Doing a temperature test takes less than a minute and helps you avoid foodborne illness. Why not?

By Betty Gold
Updated April 17, 2020
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Because bacteria naturally exists in all raw meat, taking its temperature is the only way to make sure your meat has been cooked enough to eliminate potentially harmful bacteria that could cause food poisoning. Using food thermometers while cooking could prevent many of the 48 million cases of foodborne illness each year. So congrats! You've made it this far, which means that you're planning to take the temperature of a piece of meat.

The first step is to grab an instant read thermometer. These are widely available and super affordable, plus they take the guesswork out of searinggrilling, or roasting meat. Next, insert it into the thickest part of the meat, avoiding bones, fat, and gristle. The United States Department of Agriculture (USDA) advises starting to check the temperature toward the end of cooking, but before you expect it to be done. Be sure to clean your food thermometer with hot soapy water before and after each use.

To see exactly where to place a food thermometer in different cuts of meat, see the USDA's Thermometer Placement and Temperatures guide. For accurate information on cooking temperatures for all types of food, you'll find information sources from their Safe Minimum Cooking Temperatures chart below. Here are the preferred cooking temperatures—considered safe by experts—for meats and seafood cooked to juicy perfection.*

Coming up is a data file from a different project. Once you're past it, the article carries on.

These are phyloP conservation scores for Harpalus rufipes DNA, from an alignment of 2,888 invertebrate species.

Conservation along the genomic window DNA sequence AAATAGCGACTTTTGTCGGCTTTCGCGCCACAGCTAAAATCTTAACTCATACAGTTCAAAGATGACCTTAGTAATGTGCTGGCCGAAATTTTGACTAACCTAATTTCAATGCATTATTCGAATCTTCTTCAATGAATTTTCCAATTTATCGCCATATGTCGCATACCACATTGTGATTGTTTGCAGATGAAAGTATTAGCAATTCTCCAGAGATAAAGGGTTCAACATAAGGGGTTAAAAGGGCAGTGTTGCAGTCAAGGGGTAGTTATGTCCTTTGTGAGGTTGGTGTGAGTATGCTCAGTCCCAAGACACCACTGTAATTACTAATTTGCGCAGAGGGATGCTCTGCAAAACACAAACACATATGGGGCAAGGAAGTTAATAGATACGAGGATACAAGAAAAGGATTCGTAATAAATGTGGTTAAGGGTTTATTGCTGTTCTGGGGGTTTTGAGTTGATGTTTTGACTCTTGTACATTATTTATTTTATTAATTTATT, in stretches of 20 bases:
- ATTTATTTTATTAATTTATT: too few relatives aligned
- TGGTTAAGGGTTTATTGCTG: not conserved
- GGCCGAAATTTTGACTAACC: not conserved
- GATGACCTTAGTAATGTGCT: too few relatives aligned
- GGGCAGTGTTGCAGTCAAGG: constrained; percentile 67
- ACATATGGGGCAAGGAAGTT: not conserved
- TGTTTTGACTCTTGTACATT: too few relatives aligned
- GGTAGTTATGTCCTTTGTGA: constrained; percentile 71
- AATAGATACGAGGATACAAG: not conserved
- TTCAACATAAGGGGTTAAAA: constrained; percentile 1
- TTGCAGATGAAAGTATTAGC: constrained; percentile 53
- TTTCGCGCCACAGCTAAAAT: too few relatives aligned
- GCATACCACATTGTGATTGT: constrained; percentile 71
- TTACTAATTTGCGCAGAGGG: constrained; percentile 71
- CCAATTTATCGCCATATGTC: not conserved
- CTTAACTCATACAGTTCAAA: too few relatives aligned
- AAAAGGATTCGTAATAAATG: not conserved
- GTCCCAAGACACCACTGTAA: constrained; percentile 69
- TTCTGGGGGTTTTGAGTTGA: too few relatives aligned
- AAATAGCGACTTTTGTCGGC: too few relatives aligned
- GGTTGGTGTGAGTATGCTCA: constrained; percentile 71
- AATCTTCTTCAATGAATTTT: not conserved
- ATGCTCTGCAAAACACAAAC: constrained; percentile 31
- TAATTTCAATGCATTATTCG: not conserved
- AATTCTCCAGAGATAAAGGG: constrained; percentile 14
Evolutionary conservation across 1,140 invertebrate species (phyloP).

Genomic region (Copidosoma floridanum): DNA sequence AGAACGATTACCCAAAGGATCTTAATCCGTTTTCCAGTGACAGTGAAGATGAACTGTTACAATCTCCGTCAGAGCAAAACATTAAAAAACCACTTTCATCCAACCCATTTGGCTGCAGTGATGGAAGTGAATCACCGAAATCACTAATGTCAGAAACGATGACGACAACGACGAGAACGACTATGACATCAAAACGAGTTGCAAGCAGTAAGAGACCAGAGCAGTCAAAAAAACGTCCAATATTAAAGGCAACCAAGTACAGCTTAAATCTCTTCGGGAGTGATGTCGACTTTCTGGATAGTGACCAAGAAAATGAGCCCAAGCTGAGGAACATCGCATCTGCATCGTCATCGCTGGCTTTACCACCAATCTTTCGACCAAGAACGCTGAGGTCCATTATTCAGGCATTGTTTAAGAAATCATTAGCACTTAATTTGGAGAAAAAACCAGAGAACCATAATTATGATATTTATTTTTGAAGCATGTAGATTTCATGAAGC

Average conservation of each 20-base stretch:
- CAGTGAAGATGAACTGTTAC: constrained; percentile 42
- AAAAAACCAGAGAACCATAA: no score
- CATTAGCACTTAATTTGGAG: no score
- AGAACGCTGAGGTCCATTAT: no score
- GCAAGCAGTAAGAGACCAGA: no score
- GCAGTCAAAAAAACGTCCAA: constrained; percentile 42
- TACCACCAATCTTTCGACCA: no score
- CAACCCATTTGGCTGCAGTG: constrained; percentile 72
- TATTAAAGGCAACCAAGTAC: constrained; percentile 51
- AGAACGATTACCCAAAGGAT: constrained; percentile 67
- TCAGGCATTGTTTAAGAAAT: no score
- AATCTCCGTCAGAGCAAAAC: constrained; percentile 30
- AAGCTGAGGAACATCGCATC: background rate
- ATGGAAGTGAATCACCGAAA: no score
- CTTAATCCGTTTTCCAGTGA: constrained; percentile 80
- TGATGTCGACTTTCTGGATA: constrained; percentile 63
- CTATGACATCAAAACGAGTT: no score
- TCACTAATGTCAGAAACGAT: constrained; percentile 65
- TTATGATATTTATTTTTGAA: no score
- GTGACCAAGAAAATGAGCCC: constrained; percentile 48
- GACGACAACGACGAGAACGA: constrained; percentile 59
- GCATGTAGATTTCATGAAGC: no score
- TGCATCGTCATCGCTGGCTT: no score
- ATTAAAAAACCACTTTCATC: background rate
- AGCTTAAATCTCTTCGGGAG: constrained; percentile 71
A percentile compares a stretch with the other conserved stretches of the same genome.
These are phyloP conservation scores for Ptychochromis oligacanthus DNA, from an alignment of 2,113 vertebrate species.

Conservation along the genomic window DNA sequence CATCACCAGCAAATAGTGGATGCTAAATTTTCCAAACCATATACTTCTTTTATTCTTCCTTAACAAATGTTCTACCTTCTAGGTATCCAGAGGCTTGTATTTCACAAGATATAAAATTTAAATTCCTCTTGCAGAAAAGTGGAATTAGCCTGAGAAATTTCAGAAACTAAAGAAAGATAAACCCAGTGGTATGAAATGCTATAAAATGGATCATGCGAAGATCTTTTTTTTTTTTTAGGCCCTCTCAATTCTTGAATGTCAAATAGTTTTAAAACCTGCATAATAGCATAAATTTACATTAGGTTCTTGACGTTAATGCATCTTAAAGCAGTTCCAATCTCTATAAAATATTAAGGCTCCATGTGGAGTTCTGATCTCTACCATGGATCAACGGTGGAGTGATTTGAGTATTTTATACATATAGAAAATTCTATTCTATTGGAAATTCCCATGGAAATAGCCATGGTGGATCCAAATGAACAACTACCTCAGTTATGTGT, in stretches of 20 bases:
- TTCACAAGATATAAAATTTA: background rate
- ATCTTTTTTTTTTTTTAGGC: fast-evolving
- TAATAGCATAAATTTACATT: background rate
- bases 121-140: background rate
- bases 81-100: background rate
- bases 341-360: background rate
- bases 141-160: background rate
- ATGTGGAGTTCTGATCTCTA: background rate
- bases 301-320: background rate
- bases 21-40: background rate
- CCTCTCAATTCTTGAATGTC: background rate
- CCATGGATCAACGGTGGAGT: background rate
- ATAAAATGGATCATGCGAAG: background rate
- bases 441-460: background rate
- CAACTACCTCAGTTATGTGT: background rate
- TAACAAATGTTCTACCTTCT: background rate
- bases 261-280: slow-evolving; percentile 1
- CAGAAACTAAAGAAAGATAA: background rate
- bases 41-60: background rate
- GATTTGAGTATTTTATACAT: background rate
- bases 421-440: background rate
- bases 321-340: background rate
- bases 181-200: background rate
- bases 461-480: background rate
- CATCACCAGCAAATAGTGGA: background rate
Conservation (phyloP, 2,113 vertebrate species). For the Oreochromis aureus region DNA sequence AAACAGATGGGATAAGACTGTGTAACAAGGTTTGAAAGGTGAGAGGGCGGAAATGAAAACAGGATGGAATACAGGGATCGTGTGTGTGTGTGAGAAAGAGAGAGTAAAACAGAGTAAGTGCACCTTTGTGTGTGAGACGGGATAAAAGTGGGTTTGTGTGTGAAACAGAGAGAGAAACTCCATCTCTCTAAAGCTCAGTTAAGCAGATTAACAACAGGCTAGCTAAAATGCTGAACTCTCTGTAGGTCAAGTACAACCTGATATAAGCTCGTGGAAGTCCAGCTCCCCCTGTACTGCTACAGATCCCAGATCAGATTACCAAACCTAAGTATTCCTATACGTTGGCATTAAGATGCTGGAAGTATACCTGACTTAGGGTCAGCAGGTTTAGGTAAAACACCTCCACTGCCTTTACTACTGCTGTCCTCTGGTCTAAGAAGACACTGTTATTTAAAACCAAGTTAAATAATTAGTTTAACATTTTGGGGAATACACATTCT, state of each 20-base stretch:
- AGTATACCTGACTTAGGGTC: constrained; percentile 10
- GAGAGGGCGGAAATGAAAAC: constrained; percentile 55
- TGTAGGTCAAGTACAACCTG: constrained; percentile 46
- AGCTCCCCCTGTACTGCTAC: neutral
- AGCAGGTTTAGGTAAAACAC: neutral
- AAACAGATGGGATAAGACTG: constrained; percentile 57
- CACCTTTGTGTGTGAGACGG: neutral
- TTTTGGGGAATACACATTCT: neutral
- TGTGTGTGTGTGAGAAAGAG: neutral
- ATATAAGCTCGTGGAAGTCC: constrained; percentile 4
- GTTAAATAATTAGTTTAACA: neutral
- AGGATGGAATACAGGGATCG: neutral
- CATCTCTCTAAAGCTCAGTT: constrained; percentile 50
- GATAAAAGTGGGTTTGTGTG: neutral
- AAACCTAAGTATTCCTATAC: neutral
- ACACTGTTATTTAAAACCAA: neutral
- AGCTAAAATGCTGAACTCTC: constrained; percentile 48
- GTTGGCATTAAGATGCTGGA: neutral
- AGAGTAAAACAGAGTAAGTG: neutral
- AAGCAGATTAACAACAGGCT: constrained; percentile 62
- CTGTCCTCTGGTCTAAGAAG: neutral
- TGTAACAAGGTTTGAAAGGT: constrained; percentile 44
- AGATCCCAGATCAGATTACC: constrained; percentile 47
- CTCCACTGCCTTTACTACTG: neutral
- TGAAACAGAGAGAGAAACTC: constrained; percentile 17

Poultry

White Meat

160° Fahrenheit

70° Celsius

Dark Meat

165° Fahrenheit

75° Celsius

Ground Poultry

165° Fahrenheit

75° Celsius

Beef

Rare

115° Fahrenheit

40° Celsius

Medium-Rare

130° Fahrenheit

55° Celsius

Medium

140° Fahrenheit

60° Celsius

Medium-Well

150° Fahrenheit

65° Celsius

Well-Done

155 °Fahrenheit

70° Celsius

Ground Beef

160° Fahrenheit

70° Celsius

Pork

Medium

145° Fahrenheit

65° Celsius

Well-Done

160° Fahrenheit

70° Celsius

Ground Pork

160° Fahrenheit

70° Celsius

Lamb

Medium-Rare

130° Fahrenheit

55° Celsius

Medium

140° Fahrenheit

60° Celsius

Medium-Well

150° Fahrenheit

65° Celsius

Well-Done

155° Fahrenheit

70° Celsius

Ground Lamb

160° Fahrenheit

70° Celsius

Seafood

Fish With Fins

145° Fahrenheit (65° Celsius) or cook until flesh is opaque and separates easily with a fork

Shrimp, Lobster, Crab, and Scallops

Cook until flesh is pearly or white, and opaque

Clams, Oysters, Mussels

Cook until shells open during cooking

*For maximum food safety, the U.S. Department of Agriculture recommends 165° F for all poultry; 160° F for ground beef, lamb, and pork; and 145° F, with a 3-minute resting period, for all other types of beef, lamb, and pork.